You can read more about how the hierarchical decoder works here. And play around with MusicVAE in your browser here (scroll down to additional resources), or go straight to the code here.
A win for Microsoft translation team - Microsoft researchers announced they had achieved human parity on machine translation from Chinese to English.
In other words, their neural network model can translate between both languages as well as a human translator. Chinese is a notoriously difficult language to master. But researchers from Microsoft have managed this, but it’s only been tested on a small subset of news articles in the dataset. It has yet to do this for “real-time news stories”.
A team of external bilingual language consultants was hired to compare Microsoft’s results against the human translations for the test dataset.
“Machine translation is much more complex than a pure pattern recognition task. People can use different words to express the exact same thing, but you cannot necessarily say which one is better,” said Ming Zhou, assistant managing director of Microsoft Research Asia and head of the natural language processing group that worked on the project.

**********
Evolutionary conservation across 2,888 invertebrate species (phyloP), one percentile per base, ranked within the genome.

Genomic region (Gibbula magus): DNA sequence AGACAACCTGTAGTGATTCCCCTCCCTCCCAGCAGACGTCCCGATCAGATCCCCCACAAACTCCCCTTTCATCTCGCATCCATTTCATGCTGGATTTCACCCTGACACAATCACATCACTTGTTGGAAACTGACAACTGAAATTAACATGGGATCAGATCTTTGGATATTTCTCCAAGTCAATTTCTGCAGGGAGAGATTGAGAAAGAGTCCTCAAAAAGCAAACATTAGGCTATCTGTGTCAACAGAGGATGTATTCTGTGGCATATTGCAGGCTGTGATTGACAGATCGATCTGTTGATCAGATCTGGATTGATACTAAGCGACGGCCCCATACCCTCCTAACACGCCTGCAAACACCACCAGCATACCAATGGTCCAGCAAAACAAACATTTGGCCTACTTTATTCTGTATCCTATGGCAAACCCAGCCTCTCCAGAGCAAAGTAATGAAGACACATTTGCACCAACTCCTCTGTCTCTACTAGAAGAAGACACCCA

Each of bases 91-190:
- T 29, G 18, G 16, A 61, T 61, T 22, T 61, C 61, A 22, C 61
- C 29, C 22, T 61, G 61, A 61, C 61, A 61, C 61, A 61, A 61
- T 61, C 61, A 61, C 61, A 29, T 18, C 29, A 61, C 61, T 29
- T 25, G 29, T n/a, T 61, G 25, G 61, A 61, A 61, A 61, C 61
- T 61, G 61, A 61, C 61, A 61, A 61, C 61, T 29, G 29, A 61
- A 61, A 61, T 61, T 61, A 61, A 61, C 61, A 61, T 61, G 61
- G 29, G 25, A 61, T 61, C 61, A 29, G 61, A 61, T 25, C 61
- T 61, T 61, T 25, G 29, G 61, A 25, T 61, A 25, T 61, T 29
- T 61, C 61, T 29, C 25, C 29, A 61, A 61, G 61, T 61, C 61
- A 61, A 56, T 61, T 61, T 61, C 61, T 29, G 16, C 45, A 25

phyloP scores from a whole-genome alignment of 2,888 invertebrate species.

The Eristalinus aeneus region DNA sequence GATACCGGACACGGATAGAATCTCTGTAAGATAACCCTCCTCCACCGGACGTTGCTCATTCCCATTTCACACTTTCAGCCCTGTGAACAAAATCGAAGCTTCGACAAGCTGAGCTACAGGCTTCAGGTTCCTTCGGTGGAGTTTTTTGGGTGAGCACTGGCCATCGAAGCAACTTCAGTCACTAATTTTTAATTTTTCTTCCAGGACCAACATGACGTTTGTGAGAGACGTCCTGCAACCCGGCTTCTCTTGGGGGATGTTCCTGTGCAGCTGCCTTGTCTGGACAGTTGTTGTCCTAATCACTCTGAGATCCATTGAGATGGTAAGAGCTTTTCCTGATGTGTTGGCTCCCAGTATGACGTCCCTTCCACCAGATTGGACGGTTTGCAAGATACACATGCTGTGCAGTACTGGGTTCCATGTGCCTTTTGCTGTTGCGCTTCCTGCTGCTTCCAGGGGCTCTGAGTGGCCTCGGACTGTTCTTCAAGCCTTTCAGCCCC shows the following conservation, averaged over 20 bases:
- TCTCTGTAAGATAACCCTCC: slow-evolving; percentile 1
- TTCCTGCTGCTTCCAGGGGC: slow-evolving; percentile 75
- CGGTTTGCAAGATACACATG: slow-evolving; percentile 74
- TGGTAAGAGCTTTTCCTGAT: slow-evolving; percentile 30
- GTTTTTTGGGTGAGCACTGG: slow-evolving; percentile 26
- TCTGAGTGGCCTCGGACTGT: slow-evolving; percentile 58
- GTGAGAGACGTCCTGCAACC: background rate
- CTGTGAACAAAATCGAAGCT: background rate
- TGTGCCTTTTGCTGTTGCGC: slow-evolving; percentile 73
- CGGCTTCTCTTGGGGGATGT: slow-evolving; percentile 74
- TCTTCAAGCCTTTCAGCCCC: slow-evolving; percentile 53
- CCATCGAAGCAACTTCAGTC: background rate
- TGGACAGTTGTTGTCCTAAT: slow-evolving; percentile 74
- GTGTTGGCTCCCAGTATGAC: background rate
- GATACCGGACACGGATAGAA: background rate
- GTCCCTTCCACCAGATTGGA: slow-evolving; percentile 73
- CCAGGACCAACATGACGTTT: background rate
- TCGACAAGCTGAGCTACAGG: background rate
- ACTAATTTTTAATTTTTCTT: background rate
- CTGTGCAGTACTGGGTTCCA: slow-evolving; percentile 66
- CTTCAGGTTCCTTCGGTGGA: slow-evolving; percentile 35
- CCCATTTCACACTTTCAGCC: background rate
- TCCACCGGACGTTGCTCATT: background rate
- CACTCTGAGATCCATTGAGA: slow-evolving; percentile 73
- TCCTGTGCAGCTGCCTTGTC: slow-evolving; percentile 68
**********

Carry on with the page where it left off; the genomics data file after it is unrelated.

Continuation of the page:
There isn’t a lot of detail into how their model works. But in a blog post, Microsoft explained that it was based on four techniques. The first is dual learning, where a Chinese sentence is translated to English, and then translated again from English to Chinese.